• "DASHing Solution Proposed for Remote PC Diagnosis." By Eric Lai. From Computerworld (March 23, 2007). "A forthcoming set of specifications that the DMTF hopes to persuade component and hardware vendors as well as management software vendors to follow, DASH would be able to lower the total cost of ownership (TCO) for desktop and notebook computers, said Winston Bumpus, president of the Portland, Or.-based standards group. DASH will use another better-known DMTF specification, Web Services for Management (WS-Management), to enable management software to pull status information from PC hardware components and peripherals stored in flash memory, Bumpus said. That would allow machines that are "out-of-band," or not running normally, to be diagnosed and even fixed remotely. Most existing management software and monitoring technology rely on software agents running on the machines to send back status information, said Lars Ewe, a division marketing manager at AMD Inc., which is a supporter of DASH. But software agents don't work if the machine's operating system can't boot because the latter is hung, corrupted by a virus, or not yet deployed. "If you have a savvy administrator, DASH will let him diagnose whether an operating system is fried and let him remote boot it with a gold standard image of the OS," Ewe said. Or "if the hard drive is dead, you can see that. Or you can wake up a PC and read the POST BIOS test data, as long as the power isn't totally switched off." [...] Bumpus predicted that PCs with DASH capabilities will start shipping within the next six to 12 months. He declined to predict how long it would take for DASH to become mainstream, but noted that DASH's predecessor, Alert Standard Format (ASF), was introduced in mid-2003 and is now used in "tens of millions" of PCs, mostly within businesses. Neither WS-Management nor DASH is being proposed as an International Organization for Standardization (ISO) standard today, though Bumpus said that might happen in the future.

  • "XML-Based Desktop Management Standards Advance." By Amy Larsen DeCarlo and Andy Dornan (NWC Technology Analyst). From Network Computing (March 22, 2007). "DMTF says Web services-based specifications will facilitate mobile and desktop management and cut administration costs... It isn't often that competitors like Intel and AMD, Microsoft and Symantec or Dell, HP and IBM can all agree on something. When they do, it either represents the future of the PC industry or is so meaningless that it can be largely ignored in practice. DASH is still at the white paper stage, but judging from the WS-Management spec from which it is derived it looks like a bit of both. DASH is important because it will let enterprises use the WS-Management protocol for desktop and laptop PCs, potentially bringing client-side hardware into a SOA. However, the WS standards are designed to be extensible and most vendors describe their plans as standards-based (rather than truly standardized) so cross-vendor interoperability may be difficult to achieve..."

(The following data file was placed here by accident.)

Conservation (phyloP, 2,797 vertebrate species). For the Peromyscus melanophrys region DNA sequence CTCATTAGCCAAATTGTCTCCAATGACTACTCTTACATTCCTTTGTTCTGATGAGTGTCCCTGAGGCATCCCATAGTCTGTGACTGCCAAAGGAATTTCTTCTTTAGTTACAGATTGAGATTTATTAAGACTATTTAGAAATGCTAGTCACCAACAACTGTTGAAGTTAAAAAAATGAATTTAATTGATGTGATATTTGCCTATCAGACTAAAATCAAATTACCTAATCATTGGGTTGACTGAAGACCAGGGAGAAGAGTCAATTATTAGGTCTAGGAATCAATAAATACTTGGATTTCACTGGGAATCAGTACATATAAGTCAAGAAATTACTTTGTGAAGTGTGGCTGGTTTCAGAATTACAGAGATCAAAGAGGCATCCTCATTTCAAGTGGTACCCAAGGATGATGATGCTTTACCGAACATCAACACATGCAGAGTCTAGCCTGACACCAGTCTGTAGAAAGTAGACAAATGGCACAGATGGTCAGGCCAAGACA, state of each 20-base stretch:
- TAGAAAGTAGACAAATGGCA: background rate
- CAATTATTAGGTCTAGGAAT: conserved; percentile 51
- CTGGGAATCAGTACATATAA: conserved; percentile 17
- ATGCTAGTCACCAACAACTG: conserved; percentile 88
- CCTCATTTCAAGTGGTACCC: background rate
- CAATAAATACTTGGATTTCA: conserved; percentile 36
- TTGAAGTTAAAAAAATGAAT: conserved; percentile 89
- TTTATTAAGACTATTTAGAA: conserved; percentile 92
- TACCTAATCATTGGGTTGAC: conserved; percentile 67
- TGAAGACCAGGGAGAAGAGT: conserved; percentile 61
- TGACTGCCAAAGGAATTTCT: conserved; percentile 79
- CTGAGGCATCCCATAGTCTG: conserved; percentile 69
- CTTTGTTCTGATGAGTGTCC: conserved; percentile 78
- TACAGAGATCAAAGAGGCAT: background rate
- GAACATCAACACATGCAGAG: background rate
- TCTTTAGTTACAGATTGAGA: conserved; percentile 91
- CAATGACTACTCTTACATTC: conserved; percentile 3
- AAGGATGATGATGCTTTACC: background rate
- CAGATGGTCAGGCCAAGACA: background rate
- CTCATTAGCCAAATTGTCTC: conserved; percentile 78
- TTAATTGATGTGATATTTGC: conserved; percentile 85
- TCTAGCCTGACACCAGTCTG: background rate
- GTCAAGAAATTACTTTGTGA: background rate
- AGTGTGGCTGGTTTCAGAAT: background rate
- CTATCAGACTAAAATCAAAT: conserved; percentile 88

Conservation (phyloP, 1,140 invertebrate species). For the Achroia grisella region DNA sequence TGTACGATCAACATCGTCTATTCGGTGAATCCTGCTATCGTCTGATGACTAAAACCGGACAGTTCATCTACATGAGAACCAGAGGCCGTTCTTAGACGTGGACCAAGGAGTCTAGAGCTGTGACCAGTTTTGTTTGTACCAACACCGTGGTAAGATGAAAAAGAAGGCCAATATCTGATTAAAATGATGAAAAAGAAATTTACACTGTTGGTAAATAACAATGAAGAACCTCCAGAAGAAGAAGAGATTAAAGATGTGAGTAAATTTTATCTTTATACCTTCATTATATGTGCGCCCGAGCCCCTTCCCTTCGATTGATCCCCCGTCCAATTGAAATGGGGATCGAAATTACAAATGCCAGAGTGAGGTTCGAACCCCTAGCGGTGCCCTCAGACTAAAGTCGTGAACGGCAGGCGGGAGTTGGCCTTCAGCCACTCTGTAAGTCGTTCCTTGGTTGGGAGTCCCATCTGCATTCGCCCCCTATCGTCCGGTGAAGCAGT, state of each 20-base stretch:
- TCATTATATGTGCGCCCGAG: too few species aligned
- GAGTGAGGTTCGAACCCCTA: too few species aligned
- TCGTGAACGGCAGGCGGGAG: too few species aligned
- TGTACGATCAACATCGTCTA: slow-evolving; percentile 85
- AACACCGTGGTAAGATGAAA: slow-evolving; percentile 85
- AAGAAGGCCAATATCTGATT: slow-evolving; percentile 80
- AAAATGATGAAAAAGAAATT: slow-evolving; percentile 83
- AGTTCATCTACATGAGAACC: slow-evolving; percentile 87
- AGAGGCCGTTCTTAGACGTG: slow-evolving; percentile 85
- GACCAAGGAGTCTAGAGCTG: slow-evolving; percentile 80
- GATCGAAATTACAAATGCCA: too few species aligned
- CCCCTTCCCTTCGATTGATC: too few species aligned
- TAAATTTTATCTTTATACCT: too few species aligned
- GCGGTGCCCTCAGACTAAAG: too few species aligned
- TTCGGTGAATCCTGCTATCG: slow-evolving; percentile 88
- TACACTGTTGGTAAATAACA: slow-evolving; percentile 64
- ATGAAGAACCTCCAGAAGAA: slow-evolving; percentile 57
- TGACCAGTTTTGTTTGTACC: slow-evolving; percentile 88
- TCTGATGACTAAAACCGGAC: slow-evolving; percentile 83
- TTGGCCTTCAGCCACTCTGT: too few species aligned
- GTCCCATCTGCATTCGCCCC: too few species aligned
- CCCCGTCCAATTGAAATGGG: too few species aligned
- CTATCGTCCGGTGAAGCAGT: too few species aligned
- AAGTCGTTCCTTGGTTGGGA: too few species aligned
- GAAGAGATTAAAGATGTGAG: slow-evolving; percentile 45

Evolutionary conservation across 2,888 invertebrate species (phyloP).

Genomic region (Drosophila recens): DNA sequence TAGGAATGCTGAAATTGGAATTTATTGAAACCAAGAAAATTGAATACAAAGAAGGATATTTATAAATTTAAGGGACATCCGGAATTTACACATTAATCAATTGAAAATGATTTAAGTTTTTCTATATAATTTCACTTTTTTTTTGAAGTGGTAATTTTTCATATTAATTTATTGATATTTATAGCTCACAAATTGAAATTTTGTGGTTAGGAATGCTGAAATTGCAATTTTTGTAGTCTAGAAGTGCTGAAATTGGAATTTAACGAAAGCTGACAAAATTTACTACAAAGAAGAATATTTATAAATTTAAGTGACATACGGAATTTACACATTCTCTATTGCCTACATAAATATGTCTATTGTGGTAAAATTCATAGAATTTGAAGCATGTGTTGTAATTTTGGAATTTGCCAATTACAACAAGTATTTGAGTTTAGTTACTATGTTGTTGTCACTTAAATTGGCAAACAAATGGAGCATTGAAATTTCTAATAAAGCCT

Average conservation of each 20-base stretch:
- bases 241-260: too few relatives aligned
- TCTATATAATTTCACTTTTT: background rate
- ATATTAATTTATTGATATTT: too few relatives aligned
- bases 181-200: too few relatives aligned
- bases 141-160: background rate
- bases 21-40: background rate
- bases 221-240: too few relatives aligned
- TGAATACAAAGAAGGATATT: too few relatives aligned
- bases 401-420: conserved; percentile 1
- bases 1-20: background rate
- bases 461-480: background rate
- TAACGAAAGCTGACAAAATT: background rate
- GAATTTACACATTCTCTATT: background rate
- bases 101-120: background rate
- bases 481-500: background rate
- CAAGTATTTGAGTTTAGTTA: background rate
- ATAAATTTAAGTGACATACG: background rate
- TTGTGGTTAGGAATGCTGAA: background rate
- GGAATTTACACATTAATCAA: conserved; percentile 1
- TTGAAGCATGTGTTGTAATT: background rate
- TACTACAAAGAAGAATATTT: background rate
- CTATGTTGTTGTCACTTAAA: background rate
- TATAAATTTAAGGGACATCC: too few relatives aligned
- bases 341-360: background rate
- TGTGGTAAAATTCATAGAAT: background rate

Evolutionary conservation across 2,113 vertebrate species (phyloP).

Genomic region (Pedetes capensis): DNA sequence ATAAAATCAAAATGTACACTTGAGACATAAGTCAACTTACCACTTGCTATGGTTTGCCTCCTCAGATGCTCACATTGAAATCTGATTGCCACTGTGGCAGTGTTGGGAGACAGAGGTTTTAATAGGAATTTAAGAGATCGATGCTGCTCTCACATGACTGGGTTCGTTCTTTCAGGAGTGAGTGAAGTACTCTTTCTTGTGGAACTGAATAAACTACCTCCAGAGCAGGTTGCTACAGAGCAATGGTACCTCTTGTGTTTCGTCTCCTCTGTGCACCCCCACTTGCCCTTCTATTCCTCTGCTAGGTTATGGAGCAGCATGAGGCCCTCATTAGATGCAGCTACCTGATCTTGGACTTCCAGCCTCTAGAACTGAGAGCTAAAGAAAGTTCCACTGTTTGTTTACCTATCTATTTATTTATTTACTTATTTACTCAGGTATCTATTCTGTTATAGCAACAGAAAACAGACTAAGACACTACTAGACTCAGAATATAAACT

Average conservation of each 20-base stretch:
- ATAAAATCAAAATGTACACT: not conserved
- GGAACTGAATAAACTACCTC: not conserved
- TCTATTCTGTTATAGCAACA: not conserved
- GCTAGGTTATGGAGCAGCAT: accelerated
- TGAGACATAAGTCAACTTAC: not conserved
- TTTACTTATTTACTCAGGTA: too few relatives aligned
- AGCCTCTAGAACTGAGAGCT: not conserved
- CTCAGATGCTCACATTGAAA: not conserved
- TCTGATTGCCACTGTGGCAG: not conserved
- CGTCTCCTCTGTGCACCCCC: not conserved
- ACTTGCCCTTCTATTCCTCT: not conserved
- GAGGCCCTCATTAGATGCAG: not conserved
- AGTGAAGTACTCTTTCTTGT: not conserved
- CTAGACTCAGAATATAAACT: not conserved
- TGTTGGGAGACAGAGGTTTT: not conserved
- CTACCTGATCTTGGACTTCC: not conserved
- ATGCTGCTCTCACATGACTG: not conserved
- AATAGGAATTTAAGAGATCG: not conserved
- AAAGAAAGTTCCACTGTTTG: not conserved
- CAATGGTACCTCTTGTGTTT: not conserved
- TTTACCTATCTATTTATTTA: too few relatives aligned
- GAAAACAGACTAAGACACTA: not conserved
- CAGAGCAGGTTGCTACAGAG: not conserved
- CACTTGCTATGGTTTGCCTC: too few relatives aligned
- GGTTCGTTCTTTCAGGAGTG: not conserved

• "Vendors Unite on Management Spec. DMTF Spec DASH Promises to Ease Desktop and Mobile Client Systems Management." By Denise Dubi. From Network World (March 22, 2007). "The Distributed Management Task Force announced on Thursday that it would deliver a set of specifications designed to enable better interoperability, security and management of desktop and mobile client systems... By tapping WS-Management as its management protocol, DASH operates at the application layer and is able to discover the presence of management resources and navigate between them, according to a DMTF technical paper. The standard will also be able to create and delete management resources, such as settings and dynamic values, and enumerate the contents of containers and collections, such as large tables and logs. The proposed specification also will be able to subscribe and delivery events generated by management resources and execute specific management methods. In terms of security, DASH utilizes industry standard network and transport layer encryption, authentication and authorization mechanisms, and establishes standard profiles for roles, authorization and account management..."